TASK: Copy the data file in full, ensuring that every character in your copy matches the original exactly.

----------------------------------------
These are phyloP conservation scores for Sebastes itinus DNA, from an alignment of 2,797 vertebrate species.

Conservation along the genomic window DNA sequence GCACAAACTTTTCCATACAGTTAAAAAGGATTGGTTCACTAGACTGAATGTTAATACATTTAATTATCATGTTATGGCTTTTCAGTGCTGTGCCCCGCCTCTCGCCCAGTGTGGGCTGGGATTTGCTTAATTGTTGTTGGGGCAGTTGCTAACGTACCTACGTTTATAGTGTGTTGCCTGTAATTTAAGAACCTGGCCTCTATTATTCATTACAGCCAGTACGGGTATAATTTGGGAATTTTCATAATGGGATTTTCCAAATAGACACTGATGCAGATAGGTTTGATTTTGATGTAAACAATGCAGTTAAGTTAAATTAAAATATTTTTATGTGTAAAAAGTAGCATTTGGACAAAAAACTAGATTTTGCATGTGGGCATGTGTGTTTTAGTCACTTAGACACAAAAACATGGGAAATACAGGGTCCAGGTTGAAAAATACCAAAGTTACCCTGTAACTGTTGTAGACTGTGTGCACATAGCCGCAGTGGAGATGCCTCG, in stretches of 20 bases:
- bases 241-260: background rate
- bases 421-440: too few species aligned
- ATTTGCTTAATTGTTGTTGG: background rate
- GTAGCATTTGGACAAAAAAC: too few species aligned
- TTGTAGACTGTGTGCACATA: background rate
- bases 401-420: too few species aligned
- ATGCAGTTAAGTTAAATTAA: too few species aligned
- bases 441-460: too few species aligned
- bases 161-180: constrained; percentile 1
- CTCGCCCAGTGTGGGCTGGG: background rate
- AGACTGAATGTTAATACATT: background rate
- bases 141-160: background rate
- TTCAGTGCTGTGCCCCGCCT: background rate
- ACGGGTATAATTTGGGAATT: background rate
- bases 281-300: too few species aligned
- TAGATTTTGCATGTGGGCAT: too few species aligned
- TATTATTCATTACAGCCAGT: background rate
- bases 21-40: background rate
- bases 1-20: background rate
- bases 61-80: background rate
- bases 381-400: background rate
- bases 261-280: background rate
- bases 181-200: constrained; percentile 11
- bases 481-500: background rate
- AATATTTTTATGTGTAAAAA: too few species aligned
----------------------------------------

These are phyloP conservation scores for Sebastes itinus DNA, from an alignment of 2,797 vertebrate species.

Conservation along the genomic window DNA sequence GCACAAACTTTTCCATACAGTTAAAAAGGATTGGTTCACTAGACTGAATGTTAATACATTTAATTATCATGTTATGGCTTTTCAGTGCTGTGCCCCGCCTCTCGCCCAGTGTGGGCTGGGATTTGCTTAATTGTTGTTGGGGCAGTTGCTAACGTACCTACGTTTATAGTGTGTTGCCTGTAATTTAAGAACCTGGCCTCTATTATTCATTACAGCCAGTACGGGTATAATTTGGGAATTTTCATAATGGGATTTTCCAAATAGACACTGATGCAGATAGGTTTGATTTTGATGTAAACAATGCAGTTAAGTTAAATTAAAATATTTTTATGTGTAAAAAGTAGCATTTGGACAAAAAACTAGATTTTGCATGTGGGCATGTGTGTTTTAGTCACTTAGACACAAAAACATGGGAAATACAGGGTCCAGGTTGAAAAATACCAAAGTTACCCTGTAACTGTTGTAGACTGTGTGCACATAGCCGCAGTGGAGATGCCTCG, in stretches of 20 bases:
- bases 241-260: background rate
- bases 421-440: too few species aligned
- ATTTGCTTAATTGTTGTTGG: background rate
- GTAGCATTTGGACAAAAAAC: too few species aligned
- TTGTAGACTGTGTGCACATA: background rate
- bases 401-420: too few species aligned
- ATGCAGTTAAGTTAAATTAA: too few species aligned
- bases 441-460: too few species aligned
- bases 161-180: constrained; percentile 1
- CTCGCCCAGTGTGGGCTGGG: background rate
- AGACTGAATGTTAATACATT: background rate
- bases 141-160: background rate
- TTCAGTGCTGTGCCCCGCCT: background rate
- ACGGGTATAATTTGGGAATT: background rate
- bases 281-300: too few species aligned
- TAGATTTTGCATGTGGGCAT: too few species aligned
- TATTATTCATTACAGCCAGT: background rate
- bases 21-40: background rate
- bases 1-20: background rate
- bases 61-80: background rate
- bases 381-400: background rate
- bases 261-280: background rate
- bases 181-200: constrained; percentile 11
- bases 481-500: background rate
- AATATTTTTATGTGTAAAAA: too few species aligned